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Superannuation: Mind your language

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Cite as: November 2011 85(11) LIJ, p.81

Jargon can be a barrier to a healthy retirement.

Research shows members of super funds are often baffled by the use of financial jargon. A recent survey by the industry indicated that one in three people did not know the definitions of key superannuation terms, and women were more likely than men to be confused by industry jargon.

While the financial services industry uses technical language to inform and explain important concepts, products and services, it often only serves to do the opposite. It can sometimes feel like a formal qualification in finance is required to understand the jargon.

There are many examples of superannuation jargon and it is no surprise that most publications issued by super funds and their websites now come with a glossary. For those whose working days are not spent in the financial services industry some phrases can be hard to understand and can often baffle. Take, for example, “CGT exempt component”, “concessional contributions”, and “restricted non-preserved benefits”. Some other phrases may sound familiar but their precise meaning can still escape one’s grasp. Take, for example, “lost members” and “preserved benefits”.

Jargon in any field of knowledge is a barrier to lay people trying to understand that field. This is a serious problem when the stakes are high, as is the case with superannuation. Mistakes with your superannuation can cost you money. For example, not understanding superannuation means money can be lost through penalties for breaking the rules, opportunities not taken, not managing your super, or making the wrong decisions because you simply didn’t know a decision was needed or indeed how to make it.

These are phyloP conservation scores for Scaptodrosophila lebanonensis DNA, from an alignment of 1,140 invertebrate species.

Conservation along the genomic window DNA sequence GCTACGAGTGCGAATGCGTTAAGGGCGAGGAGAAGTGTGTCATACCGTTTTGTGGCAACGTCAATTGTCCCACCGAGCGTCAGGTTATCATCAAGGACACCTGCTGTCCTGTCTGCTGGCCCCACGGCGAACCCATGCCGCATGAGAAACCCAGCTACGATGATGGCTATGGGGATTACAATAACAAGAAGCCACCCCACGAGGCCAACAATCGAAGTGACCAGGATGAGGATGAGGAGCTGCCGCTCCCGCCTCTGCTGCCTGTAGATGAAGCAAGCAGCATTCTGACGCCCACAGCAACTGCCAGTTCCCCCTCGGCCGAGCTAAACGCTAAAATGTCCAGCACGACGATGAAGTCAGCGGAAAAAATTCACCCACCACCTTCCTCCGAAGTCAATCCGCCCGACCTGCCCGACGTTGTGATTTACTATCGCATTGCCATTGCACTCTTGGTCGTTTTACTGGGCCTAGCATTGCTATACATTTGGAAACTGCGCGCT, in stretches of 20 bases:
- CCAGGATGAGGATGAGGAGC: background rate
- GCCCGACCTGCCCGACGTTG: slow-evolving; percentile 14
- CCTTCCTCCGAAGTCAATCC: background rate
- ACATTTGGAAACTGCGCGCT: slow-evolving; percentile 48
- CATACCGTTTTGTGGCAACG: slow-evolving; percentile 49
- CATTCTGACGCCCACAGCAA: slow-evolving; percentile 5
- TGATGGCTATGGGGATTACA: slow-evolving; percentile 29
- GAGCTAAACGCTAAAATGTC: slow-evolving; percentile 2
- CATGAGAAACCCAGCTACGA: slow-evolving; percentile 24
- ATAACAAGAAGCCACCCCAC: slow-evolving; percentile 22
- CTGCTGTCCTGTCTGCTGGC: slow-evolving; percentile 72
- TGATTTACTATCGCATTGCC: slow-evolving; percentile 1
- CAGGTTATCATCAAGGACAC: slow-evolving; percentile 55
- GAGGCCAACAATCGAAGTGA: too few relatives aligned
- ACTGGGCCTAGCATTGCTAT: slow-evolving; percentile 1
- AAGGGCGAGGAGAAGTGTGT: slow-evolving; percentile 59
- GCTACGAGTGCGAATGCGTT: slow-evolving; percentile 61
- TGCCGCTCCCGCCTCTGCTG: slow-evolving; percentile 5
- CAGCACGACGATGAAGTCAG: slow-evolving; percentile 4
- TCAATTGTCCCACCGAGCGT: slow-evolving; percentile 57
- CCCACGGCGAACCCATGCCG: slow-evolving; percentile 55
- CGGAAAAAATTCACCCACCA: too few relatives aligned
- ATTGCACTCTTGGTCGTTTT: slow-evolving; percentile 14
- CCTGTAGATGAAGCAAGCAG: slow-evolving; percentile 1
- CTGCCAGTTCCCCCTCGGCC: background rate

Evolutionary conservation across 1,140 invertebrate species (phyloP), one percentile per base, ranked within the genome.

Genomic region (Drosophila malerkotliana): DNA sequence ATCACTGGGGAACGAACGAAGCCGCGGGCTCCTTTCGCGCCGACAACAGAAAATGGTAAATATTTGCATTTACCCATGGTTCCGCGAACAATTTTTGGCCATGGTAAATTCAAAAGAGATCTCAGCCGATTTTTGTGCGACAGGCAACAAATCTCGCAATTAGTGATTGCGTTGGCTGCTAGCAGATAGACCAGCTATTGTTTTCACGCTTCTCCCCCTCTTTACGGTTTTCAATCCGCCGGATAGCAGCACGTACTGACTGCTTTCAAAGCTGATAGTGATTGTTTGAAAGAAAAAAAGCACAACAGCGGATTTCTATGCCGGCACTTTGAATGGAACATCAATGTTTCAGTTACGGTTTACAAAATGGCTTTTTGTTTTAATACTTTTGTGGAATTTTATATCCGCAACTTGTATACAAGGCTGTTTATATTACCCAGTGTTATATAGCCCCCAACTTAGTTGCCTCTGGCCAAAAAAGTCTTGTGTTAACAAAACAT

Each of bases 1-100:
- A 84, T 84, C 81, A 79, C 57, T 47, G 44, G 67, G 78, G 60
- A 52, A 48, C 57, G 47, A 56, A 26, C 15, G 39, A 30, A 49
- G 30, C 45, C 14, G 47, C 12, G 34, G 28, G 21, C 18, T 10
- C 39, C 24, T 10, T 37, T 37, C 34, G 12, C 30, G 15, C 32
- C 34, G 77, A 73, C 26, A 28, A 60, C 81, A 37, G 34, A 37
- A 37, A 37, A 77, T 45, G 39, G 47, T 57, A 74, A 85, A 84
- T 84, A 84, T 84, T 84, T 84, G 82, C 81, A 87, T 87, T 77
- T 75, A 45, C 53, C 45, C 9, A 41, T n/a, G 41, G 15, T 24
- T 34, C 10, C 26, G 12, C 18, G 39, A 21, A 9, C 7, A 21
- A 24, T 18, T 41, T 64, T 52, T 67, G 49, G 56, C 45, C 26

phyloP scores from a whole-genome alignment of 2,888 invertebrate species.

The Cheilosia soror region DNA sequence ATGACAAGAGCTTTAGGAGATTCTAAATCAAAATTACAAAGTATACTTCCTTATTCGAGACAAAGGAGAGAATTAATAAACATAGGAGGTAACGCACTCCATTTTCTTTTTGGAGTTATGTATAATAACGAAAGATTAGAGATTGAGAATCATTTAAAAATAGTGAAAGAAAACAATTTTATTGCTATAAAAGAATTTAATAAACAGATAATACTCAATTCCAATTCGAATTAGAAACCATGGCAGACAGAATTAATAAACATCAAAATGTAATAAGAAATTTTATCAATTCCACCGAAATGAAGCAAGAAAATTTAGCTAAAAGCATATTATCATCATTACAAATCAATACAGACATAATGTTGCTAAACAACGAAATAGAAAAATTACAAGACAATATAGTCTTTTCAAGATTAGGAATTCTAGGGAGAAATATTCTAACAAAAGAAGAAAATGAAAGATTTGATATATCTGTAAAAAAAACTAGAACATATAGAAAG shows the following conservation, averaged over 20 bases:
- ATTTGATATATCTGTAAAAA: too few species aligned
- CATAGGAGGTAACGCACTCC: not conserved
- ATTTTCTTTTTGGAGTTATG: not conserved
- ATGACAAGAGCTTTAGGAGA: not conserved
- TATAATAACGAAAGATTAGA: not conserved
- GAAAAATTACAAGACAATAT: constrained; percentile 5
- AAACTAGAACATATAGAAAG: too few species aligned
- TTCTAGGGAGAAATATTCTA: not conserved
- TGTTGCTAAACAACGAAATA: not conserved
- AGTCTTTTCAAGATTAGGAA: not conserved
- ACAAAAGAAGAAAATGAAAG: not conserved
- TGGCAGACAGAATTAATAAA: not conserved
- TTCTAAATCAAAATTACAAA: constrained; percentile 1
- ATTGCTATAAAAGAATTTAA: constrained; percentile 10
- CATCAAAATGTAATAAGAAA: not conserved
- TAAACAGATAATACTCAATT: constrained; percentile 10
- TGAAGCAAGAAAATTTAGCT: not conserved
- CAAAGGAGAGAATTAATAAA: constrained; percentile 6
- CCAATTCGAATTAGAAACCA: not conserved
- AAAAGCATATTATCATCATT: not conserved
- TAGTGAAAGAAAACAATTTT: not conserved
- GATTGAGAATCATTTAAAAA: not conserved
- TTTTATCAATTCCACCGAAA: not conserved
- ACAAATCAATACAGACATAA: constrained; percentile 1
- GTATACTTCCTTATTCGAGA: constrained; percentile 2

Also, the intangibility of superannuation concepts, and their changeability as superannuation rules have been modified by successive governments, have exacerbated the problem.

The superannuation industry may have something to learn from the legal industry’s growing interest in turning legal jargon into plain English, and the federal government is taking some steps to make improvements in this area. Soon, super funds will be required to shorten the length of documents that describe superannuation products – for example, the Product Disclosure Statement. In doing so they would be required to make shorter, plain-English descriptions of products instead of the current long and highly technical and detailed depictions.

In summary, the super industry needs to do more to demystify super. This requires a commitment and the resources to transpose technical information into simple words and sentences.

Super funds also need to use different media to help members with the jargon. Increasingly, funds include short videos on their websites to report on performance or explain particular aspects. Funds now have calculators on their websites so members can get more information about their position – answers to questions such as “how much money should I save to have a certain amount on my retirement?”.

Motivation is the key here and I believe one strong motivation is the goodwill that funds would derive from their members by removing jargon and simplifying the language. Further, removing jargon will help with a key retirement saving issue, whereby many Australians will not retire with enough money to maintain their expected quality of life through the years spent in retirement. By demystifying super, super funds will help their members better understand super so that they can ensure their savings plan delivers a lifestyle in retirement that meets their particular objectives.

In the end, the super industry needs to start talking in the language of its members.

Andrew Proebstl is chief executive of legalsuper, Australia’s industry super fund for the legal profession. He can be contacted on ph 03 9602 0101 or via


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